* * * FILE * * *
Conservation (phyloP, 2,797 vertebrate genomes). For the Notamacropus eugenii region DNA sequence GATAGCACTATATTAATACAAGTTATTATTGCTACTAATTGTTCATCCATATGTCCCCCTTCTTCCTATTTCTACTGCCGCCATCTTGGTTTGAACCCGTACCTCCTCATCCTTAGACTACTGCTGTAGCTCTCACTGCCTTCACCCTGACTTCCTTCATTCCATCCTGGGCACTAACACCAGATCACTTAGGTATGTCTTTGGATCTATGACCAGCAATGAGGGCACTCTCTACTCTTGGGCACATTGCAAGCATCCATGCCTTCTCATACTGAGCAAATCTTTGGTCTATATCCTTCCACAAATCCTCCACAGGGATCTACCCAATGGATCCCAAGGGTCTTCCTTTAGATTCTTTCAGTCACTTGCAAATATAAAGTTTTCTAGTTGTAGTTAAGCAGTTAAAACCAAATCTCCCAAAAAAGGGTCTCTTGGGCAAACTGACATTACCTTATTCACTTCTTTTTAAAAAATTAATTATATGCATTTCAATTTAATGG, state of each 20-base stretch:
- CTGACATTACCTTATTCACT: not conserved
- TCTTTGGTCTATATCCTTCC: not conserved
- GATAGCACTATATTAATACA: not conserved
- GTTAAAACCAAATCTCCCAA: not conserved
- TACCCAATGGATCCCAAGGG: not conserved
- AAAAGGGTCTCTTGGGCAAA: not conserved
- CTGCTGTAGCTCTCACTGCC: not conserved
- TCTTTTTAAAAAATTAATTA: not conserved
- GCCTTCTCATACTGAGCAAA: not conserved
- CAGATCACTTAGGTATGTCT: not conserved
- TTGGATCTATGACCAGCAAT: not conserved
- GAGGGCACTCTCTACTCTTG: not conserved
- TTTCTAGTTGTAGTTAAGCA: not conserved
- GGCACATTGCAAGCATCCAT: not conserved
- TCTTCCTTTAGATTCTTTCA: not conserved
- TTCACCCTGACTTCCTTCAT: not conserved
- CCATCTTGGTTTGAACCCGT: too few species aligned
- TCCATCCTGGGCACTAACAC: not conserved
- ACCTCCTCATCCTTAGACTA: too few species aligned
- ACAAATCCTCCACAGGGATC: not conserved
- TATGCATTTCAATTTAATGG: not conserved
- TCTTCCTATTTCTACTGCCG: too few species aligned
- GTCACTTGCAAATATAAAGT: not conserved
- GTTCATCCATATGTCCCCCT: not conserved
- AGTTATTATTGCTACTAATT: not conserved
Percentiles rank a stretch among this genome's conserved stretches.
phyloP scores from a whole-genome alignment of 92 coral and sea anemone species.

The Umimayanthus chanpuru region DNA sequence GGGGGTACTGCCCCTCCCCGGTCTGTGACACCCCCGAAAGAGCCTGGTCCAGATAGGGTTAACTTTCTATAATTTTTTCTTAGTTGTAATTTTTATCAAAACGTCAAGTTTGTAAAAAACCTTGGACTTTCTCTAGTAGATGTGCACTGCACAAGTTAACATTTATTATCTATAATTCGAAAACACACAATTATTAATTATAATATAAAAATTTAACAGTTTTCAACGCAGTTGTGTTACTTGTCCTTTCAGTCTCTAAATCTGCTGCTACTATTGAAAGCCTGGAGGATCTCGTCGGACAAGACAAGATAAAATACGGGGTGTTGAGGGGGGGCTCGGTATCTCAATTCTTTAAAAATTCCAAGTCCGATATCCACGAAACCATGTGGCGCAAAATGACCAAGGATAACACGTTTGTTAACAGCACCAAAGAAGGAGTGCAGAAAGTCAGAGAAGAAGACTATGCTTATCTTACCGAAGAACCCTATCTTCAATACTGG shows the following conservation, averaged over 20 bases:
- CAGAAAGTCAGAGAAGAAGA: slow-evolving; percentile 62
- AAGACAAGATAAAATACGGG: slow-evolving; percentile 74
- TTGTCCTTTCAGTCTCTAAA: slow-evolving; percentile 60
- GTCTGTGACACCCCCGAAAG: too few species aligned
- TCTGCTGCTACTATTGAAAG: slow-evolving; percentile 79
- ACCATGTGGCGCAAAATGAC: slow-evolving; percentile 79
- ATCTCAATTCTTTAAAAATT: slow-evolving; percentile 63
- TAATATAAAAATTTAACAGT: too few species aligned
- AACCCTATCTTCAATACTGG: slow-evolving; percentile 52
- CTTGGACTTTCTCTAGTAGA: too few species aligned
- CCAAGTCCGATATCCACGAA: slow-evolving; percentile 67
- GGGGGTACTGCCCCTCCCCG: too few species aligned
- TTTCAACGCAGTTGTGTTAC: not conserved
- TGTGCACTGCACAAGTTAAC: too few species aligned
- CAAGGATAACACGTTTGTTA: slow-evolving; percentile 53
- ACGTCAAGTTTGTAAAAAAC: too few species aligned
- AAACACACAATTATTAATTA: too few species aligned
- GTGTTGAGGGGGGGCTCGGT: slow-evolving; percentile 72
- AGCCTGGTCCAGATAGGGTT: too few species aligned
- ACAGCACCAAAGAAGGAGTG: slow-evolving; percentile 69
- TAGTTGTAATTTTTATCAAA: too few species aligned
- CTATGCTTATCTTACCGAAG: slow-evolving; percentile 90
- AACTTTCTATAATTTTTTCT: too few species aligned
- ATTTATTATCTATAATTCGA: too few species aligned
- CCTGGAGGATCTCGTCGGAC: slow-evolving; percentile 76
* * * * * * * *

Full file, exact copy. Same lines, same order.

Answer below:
Conservation (phyloP, 2,797 vertebrate genomes). For the Notamacropus eugenii region DNA sequence GATAGCACTATATTAATACAAGTTATTATTGCTACTAATTGTTCATCCATATGTCCCCCTTCTTCCTATTTCTACTGCCGCCATCTTGGTTTGAACCCGTACCTCCTCATCCTTAGACTACTGCTGTAGCTCTCACTGCCTTCACCCTGACTTCCTTCATTCCATCCTGGGCACTAACACCAGATCACTTAGGTATGTCTTTGGATCTATGACCAGCAATGAGGGCACTCTCTACTCTTGGGCACATTGCAAGCATCCATGCCTTCTCATACTGAGCAAATCTTTGGTCTATATCCTTCCACAAATCCTCCACAGGGATCTACCCAATGGATCCCAAGGGTCTTCCTTTAGATTCTTTCAGTCACTTGCAAATATAAAGTTTTCTAGTTGTAGTTAAGCAGTTAAAACCAAATCTCCCAAAAAAGGGTCTCTTGGGCAAACTGACATTACCTTATTCACTTCTTTTTAAAAAATTAATTATATGCATTTCAATTTAATGG, state of each 20-base stretch:
- CTGACATTACCTTATTCACT: not conserved
- TCTTTGGTCTATATCCTTCC: not conserved
- GATAGCACTATATTAATACA: not conserved
- GTTAAAACCAAATCTCCCAA: not conserved
- TACCCAATGGATCCCAAGGG: not conserved
- AAAAGGGTCTCTTGGGCAAA: not conserved
- CTGCTGTAGCTCTCACTGCC: not conserved
- TCTTTTTAAAAAATTAATTA: not conserved
- GCCTTCTCATACTGAGCAAA: not conserved
- CAGATCACTTAGGTATGTCT: not conserved
- TTGGATCTATGACCAGCAAT: not conserved
- GAGGGCACTCTCTACTCTTG: not conserved
- TTTCTAGTTGTAGTTAAGCA: not conserved
- GGCACATTGCAAGCATCCAT: not conserved
- TCTTCCTTTAGATTCTTTCA: not conserved
- TTCACCCTGACTTCCTTCAT: not conserved
- CCATCTTGGTTTGAACCCGT: too few species aligned
- TCCATCCTGGGCACTAACAC: not conserved
- ACCTCCTCATCCTTAGACTA: too few species aligned
- ACAAATCCTCCACAGGGATC: not conserved
- TATGCATTTCAATTTAATGG: not conserved
- TCTTCCTATTTCTACTGCCG: too few species aligned
- GTCACTTGCAAATATAAAGT: not conserved
- GTTCATCCATATGTCCCCCT: not conserved
- AGTTATTATTGCTACTAATT: not conserved
Percentiles rank a stretch among this genome's conserved stretches.
phyloP scores from a whole-genome alignment of 92 coral and sea anemone species.

The Umimayanthus chanpuru region DNA sequence GGGGGTACTGCCCCTCCCCGGTCTGTGACACCCCCGAAAGAGCCTGGTCCAGATAGGGTTAACTTTCTATAATTTTTTCTTAGTTGTAATTTTTATCAAAACGTCAAGTTTGTAAAAAACCTTGGACTTTCTCTAGTAGATGTGCACTGCACAAGTTAACATTTATTATCTATAATTCGAAAACACACAATTATTAATTATAATATAAAAATTTAACAGTTTTCAACGCAGTTGTGTTACTTGTCCTTTCAGTCTCTAAATCTGCTGCTACTATTGAAAGCCTGGAGGATCTCGTCGGACAAGACAAGATAAAATACGGGGTGTTGAGGGGGGGCTCGGTATCTCAATTCTTTAAAAATTCCAAGTCCGATATCCACGAAACCATGTGGCGCAAAATGACCAAGGATAACACGTTTGTTAACAGCACCAAAGAAGGAGTGCAGAAAGTCAGAGAAGAAGACTATGCTTATCTTACCGAAGAACCCTATCTTCAATACTGG shows the following conservation, averaged over 20 bases:
- CAGAAAGTCAGAGAAGAAGA: slow-evolving; percentile 62
- AAGACAAGATAAAATACGGG: slow-evolving; percentile 74
- TTGTCCTTTCAGTCTCTAAA: slow-evolving; percentile 60
- GTCTGTGACACCCCCGAAAG: too few species aligned
- TCTGCTGCTACTATTGAAAG: slow-evolving; percentile 79
- ACCATGTGGCGCAAAATGAC: slow-evolving; percentile 79
- ATCTCAATTCTTTAAAAATT: slow-evolving; percentile 63
- TAATATAAAAATTTAACAGT: too few species aligned
- AACCCTATCTTCAATACTGG: slow-evolving; percentile 52
- CTTGGACTTTCTCTAGTAGA: too few species aligned
- CCAAGTCCGATATCCACGAA: slow-evolving; percentile 67
- GGGGGTACTGCCCCTCCCCG: too few species aligned
- TTTCAACGCAGTTGTGTTAC: not conserved
- TGTGCACTGCACAAGTTAAC: too few species aligned
- CAAGGATAACACGTTTGTTA: slow-evolving; percentile 53
- ACGTCAAGTTTGTAAAAAAC: too few species aligned
- AAACACACAATTATTAATTA: too few species aligned
- GTGTTGAGGGGGGGCTCGGT: slow-evolving; percentile 72
- AGCCTGGTCCAGATAGGGTT: too few species aligned
- ACAGCACCAAAGAAGGAGTG: slow-evolving; percentile 69
- TAGTTGTAATTTTTATCAAA: too few species aligned
- CTATGCTTATCTTACCGAAG: slow-evolving; percentile 90
- AACTTTCTATAATTTTTTCT: too few species aligned
- ATTTATTATCTATAATTCGA: too few species aligned
- CCTGGAGGATCTCGTCGGAC: slow-evolving; percentile 76